The 5 Biggest Calendar API Integration Roadblocks

The most basic calendar integration can have unexpected challenges. Learn how the Nylas Calendar API makes it easy.

Ben Lloyd Pearson | March 31, 2021

Incorporating scheduling functionality into your app can seem quite simple on the surface, but the reality is that the calendar API ecosystem can be fraught with roadblocks and complications. Maybe you want to implement functionality like scheduling a meeting at a time where multiple users are free, or search for a specific type of event across all of a user’s calendars. Most calendar providers have an API, so it should be easy to build these capabilities yourself, right? 

Not so fast! Once you start digging into the details of your integration, you’re likely to find out that many calendar APIs are missing crucial capabilities that drastically increase the amount of effort you’ll need to undertake to deal with. Not to mention, every calendar API has its own conventions for how to handle common tasks, and these conventions are typically optimized for the needs of the calendar provider rather than developers who are trying to implement scheduling functionality for their own app.

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This blog post will cover the 5 biggest roadblocks you’re likely to encounter when integrating a calendar API into your app, and how Nylas is the best solution for developers who need to integrate scheduling functionality.

Unpacking the Calendar API Ecosystem

Most calendar service providers, like Google, Exchange, Office 365, and Outlook, have their own APIs that each have unique characteristics. The more providers you want to work with, the more technologies, protocols, and frameworks you’ll need to incorporate into your stack. The next table provides a sample of the technologies some of the major calendar providers use.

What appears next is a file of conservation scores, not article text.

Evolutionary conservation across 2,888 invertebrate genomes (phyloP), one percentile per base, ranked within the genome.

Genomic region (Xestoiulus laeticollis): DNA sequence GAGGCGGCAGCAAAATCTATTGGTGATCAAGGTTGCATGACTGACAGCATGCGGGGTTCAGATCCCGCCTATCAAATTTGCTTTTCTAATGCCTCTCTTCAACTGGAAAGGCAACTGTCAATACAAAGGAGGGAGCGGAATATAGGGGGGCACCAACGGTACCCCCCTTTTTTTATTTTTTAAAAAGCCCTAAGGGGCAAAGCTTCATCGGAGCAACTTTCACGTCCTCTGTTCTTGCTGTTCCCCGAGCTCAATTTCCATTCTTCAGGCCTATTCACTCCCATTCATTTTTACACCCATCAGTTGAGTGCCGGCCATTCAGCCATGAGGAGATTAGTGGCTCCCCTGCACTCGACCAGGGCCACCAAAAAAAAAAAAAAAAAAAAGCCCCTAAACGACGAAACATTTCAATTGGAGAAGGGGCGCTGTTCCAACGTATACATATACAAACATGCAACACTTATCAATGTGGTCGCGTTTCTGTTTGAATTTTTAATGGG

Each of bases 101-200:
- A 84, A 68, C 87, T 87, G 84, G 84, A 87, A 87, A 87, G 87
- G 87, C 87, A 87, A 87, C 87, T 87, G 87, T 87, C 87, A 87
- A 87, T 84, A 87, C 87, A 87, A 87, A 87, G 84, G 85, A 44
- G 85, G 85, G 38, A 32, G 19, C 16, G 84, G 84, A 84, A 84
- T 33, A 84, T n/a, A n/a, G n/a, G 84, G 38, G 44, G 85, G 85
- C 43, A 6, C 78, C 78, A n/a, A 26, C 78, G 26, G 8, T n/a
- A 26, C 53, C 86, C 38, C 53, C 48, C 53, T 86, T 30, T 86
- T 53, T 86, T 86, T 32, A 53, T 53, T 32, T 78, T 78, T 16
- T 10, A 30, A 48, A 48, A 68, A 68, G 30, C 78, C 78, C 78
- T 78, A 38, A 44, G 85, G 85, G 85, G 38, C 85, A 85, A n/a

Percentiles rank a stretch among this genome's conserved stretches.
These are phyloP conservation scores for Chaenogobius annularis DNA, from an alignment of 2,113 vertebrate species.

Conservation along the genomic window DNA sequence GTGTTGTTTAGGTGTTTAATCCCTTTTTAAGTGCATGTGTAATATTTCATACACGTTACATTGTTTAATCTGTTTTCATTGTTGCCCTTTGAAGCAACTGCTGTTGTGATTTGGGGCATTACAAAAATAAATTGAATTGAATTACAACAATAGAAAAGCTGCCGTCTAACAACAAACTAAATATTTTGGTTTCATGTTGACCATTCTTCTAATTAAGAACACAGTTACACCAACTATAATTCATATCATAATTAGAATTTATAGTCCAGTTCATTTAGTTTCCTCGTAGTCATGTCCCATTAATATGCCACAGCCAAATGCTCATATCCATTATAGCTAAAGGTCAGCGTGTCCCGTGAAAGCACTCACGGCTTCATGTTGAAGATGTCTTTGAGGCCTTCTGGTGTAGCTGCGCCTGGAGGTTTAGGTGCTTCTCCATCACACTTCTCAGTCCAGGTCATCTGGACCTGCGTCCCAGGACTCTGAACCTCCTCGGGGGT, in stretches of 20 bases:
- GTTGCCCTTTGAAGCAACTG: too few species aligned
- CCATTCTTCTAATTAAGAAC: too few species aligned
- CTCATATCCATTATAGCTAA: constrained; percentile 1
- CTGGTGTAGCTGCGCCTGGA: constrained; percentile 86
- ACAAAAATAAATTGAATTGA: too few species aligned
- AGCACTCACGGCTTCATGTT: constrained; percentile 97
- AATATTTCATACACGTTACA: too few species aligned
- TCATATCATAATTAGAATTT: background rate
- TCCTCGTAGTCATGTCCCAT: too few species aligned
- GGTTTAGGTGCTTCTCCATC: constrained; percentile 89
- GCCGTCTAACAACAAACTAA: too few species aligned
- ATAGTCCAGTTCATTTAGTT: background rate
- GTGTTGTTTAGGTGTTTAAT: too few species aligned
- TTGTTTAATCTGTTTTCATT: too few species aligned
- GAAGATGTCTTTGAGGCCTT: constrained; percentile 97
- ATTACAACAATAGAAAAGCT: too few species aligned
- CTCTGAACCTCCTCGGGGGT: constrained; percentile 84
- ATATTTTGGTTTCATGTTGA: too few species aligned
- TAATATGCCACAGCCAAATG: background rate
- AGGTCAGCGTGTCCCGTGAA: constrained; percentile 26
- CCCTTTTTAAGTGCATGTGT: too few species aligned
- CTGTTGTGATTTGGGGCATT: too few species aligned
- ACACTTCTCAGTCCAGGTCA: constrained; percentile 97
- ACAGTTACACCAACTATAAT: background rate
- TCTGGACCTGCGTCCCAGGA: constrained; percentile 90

Google CalendarEWSMicrosoft GraphiCloud
Communication Protocol / FrameworkRESTSOAPRESTHTTP / CalDav
Data TypeJSONXMLJSONiCalendar
AuthenticationOAuth with Refresh TokenOAuthOAuthBasic
NotificationsWebhooksWebhooksTemporary Webhooks, DeltasNone

The complexity of the Calendar API ecosystem is what led to the creation of the Nylas Calendar API, which provides a single point of integration that automatically connects your app to 100% of calendar providers. With Nylas, you don’t need to worry about incorporating multiple authentication services, data types, and notification systems. Instead, you build one integration with Nylas and we abstract away all of these differences.

Scheduling Across Multiple Calendars

Most Calendar APIs treat events as second-class objects, meaning that you must know which calendar an event is on before you’re able to work with the event. In this situation, a GET request for a single event typically requires you to pass both the calendar ID and the event ID:

curl -X GET https://api.example.com/calendars/{calendar_id}/events/{event_id}

This might not seem like much of a problem on the surface. However, if you need to handle scheduling use cases that span multiple calendars, whether it’s an individual with multiple calendars or a group of people who each have a single calendar, using an API that treats events as second class objects can dramatically complicate your integration. You might be forced to make bulk requests for every single calendar a user has to find the single event that you want to manage. Alternatively, you’d need to keep your own event database that’s optimized to filter events across all of your users’ calendars.

The Nylas Sync Engine solves this problem; since we sync all of a user’s events, we’re able to treat them as first-class objects and make them much easier to work with. With Nylas, you can get all of the events a user has across all of their calendars with a single GET request to the Events endpoint:

curl - X GET https://api.nylas.com/events

This request returns a list of JSON objects that represent the user’s events, and they each have a calendar_id attribute to indicate which calendar the event exists on if you need to get more information about related calendars:

{
    "object": "event",
    "title": "On-site Consultation",
    "description": "Let's do some on site testing of our latest spacefaring ornithopters.",
    "location": "Launch Pad",
    "participants": [
        {
            "name": "Katherine Johnson",
            "email": "[email protected]",
            "status": "confirmed"
        },
        {
            "name": "Leonardo Da Vinci",
            "email": "[email protected]",
            "status": "confirmed"
        }
    ],
    "when": {
        "object": "date",
        "date": "2145-02-13"
    },